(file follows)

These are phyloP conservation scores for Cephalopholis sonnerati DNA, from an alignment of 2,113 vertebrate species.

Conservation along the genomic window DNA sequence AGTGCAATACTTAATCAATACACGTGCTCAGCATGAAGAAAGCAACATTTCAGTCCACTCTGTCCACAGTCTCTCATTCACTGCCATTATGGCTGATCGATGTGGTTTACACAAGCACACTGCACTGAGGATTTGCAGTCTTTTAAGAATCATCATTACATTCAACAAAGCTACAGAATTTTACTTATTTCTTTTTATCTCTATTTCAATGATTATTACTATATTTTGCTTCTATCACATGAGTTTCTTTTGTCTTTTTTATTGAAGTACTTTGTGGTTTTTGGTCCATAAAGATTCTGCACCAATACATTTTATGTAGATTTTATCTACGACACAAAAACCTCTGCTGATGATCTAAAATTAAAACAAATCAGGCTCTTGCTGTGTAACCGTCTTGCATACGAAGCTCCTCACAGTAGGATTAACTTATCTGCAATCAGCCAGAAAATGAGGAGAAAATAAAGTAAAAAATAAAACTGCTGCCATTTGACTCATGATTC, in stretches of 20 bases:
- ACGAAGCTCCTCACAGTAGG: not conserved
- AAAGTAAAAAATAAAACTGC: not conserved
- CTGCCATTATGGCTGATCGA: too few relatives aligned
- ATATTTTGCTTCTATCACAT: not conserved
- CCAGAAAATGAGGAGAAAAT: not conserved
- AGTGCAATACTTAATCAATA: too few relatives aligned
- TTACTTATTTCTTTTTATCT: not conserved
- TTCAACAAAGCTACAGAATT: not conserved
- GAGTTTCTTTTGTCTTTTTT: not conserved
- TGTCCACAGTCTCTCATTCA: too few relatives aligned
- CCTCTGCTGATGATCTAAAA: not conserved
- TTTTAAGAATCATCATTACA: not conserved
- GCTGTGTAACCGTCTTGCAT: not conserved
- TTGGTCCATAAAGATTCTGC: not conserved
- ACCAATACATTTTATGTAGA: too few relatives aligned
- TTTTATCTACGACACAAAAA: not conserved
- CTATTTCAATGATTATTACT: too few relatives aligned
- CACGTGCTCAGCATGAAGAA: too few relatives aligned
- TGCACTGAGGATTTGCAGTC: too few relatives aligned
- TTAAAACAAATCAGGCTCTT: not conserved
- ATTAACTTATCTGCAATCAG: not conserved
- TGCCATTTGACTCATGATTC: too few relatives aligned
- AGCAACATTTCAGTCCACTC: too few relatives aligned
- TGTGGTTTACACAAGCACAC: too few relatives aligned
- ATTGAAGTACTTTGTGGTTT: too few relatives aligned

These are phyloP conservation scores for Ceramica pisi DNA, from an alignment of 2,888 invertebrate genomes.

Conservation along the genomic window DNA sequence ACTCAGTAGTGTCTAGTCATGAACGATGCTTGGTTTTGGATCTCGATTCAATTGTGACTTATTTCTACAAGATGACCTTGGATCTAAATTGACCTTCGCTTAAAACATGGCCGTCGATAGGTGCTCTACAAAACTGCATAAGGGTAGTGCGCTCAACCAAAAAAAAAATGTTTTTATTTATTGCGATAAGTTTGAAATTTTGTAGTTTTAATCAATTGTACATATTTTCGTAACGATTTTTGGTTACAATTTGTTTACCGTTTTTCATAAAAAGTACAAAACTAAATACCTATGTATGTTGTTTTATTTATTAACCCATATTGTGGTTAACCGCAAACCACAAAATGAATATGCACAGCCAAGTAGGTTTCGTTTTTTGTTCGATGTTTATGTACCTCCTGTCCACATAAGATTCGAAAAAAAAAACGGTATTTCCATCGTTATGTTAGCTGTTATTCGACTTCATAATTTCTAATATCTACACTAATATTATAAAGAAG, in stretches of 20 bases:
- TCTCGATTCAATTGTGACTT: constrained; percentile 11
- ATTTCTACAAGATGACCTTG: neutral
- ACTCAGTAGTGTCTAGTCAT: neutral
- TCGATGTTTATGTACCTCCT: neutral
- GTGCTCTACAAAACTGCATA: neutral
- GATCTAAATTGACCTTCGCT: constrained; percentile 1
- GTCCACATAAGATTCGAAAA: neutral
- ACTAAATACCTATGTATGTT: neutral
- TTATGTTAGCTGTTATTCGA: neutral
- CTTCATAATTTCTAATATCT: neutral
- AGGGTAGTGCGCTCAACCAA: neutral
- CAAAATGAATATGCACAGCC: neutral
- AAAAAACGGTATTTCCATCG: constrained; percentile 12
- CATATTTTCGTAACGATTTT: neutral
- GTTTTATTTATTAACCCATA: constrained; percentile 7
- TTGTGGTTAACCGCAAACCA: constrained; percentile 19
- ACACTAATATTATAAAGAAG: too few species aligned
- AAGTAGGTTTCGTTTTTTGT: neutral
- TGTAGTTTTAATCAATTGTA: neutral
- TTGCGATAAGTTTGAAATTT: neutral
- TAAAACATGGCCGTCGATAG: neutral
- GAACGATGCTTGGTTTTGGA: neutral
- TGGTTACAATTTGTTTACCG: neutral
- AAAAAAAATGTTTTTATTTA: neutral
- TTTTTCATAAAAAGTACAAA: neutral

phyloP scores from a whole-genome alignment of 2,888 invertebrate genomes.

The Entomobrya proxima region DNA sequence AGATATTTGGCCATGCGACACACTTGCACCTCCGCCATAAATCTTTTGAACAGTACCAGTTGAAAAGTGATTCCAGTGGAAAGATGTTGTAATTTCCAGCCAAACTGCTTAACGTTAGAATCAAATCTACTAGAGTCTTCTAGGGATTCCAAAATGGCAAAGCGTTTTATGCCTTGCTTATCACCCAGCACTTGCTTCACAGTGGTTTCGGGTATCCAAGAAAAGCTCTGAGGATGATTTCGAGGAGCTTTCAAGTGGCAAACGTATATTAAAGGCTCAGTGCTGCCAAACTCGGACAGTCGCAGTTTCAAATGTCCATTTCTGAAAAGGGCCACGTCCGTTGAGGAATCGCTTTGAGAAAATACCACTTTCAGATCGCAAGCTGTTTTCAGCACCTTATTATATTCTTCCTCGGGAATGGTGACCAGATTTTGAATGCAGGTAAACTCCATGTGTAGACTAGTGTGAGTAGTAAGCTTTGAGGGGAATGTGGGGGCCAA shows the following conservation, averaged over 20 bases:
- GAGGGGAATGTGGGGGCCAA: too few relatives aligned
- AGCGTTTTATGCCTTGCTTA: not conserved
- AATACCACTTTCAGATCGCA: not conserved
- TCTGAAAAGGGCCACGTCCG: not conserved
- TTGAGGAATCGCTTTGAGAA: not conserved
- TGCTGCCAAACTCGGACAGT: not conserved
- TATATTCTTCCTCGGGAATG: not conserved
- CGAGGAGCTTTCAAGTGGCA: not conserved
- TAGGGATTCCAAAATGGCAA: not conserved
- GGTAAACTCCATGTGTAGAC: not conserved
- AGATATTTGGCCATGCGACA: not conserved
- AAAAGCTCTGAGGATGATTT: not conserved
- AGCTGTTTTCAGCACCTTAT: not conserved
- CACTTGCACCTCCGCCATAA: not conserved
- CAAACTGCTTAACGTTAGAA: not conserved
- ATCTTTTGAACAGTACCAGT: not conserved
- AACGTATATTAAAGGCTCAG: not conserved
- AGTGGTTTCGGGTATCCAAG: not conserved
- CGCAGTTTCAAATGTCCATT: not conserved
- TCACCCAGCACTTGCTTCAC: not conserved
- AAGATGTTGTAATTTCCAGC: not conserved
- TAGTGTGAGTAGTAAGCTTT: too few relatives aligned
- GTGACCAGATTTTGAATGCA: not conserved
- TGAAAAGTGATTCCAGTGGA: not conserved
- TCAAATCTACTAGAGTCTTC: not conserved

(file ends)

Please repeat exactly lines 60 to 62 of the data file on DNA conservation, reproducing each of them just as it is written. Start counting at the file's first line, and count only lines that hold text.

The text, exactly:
- TCTGAAAAGGGCCACGTCCG: not conserved
- TTGAGGAATCGCTTTGAGAA: not conserved
- TGCTGCCAAACTCGGACAGT: not conserved